▪ A lot of people are having a hard time making ends meet.

▪ Anyone calling the 202 area code this weekend had a hard time getting through.

▷ be faced with /biː ˈfeɪst wɪð/ [verb phrase]

to have a problem, a difficult choice, or the possibility of something bad happening soon :

▪ We are often faced with dilemmas or problems which have no easy answers.

▪ Manufacturing industries are faced with decreasing productivity and increasing international competition.

▪ When faced with an unfamiliar word, good readers are able to make guesses based on the meaning and structure of the sentence.

▷ be up against /biː ˈʌp əgenst/ [verb phrase]

to have a difficult problem or opponent that you must deal with or fight against :

▪ The company is up against tough competition from abroad.

▪ When you’re surfing and get hit by a wave, it’s a reminder of what you’re up against.

▪ In the semi-finals he will be up against one of the best players in the game.

▷ come up against /ˌkʌm ˈʌp əgenst/ [verb phrase]

to start having problems or difficulties that you have to deal with :

▪ Older people applying for jobs come up against an age barrier.

▪ The committee found itself coming up against the prejudices of many staff when it tried to introduce new working practices.

▷ encounter /ɪnˈkaʊntəʳ/ [transitive verb]

to experience problems, difficulties, or opposition while you are trying to do something :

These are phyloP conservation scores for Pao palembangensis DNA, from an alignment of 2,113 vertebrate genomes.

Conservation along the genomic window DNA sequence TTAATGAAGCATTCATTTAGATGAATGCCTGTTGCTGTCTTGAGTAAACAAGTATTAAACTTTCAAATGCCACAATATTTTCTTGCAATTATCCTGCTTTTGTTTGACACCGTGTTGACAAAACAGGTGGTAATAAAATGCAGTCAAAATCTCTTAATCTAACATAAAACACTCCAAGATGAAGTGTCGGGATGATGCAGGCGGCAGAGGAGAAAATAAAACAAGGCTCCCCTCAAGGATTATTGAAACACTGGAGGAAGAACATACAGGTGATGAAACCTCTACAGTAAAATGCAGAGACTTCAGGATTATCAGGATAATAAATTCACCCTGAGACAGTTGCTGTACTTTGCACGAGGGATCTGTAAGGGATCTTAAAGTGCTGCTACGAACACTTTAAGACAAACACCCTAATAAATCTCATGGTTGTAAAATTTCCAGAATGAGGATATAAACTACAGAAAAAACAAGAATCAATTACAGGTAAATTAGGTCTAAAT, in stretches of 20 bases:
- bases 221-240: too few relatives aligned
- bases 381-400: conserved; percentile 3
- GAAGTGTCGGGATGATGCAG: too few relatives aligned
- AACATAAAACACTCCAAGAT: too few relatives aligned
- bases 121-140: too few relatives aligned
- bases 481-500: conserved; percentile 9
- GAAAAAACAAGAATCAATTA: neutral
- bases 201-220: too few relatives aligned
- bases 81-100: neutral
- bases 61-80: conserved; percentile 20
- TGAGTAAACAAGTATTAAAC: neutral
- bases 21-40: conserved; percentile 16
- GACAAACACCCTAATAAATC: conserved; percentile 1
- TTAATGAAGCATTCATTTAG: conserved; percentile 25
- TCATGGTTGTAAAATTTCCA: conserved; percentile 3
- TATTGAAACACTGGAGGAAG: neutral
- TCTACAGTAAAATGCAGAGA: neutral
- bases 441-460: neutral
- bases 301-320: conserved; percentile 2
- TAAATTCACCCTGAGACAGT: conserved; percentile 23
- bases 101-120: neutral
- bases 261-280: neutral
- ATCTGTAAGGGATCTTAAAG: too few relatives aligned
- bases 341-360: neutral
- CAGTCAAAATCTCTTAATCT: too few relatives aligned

▪ Drivers on the M25 are likely to encounter fog and black ice tonight.

▪ Many of the children encountered some difficulty in learning the material.

▪ The government has encountered strong opposition over its plans to build a new airport.

▷ run into problems/difficulties /ˌrʌn ɪntə ˈprɒblemz, ˈdɪfɪk ə ltizǁ-ˈprɑː-/ [verb phrase]

to unexpectedly start having problems while you are doing something :

▪ The corporation has run into serious financial problems.

▪ Our staff will be happy to answer your questions should you run into difficulties installing the equipment yourself.

▷ have a lot on your plate /hæv ə ˌlɒt ɒn jɔːʳ ˈpleɪtǁ-ˌlɑːt-/ [verb phrase not in progressive] informal

to have a lot of difficult problems to deal with or a lot of things to worry about :

▪ Don’t bother your mother -- she’s got a lot on her plate at the moment.

▪ Susan’s had a lot on her plate recently, what with the car accident and everything.

7. to be in a very difficult situation

▷ be in a fix /biː ɪn ə ˈfɪks/ [verb phrase] informal

to be in a difficult situation and not know what to do :

▪ The team’s owner is in a fix - he’s spent a lot to improve the stadium, but ticket sales are still declining.

▪ Wyck’s business consists of helping, for a fee, computer owners who are in a technical fix.

▷ be in a tight spot/corner /biː ɪn ə ˌtaɪt ˈspɒt, ˈkɔːʳnəʳǁ-ˈspɑːt-/ [verb phrase]

to be in a very difficult or dangerous situation, when there is very little you can do to get out of it :

▪ A mobile phone lets you reach help when you’re in a tight spot.

▪ O'Neill had been in tight corners before, but never as tight as this one.

put somebody in a tight spot

give someone a difficult problem

▪ Losing his job put them in a tight spot financially.

▷ be in a mess/be a mess /biː ɪn ə ˈmes, biː ə ˈmes/ [verb phrase]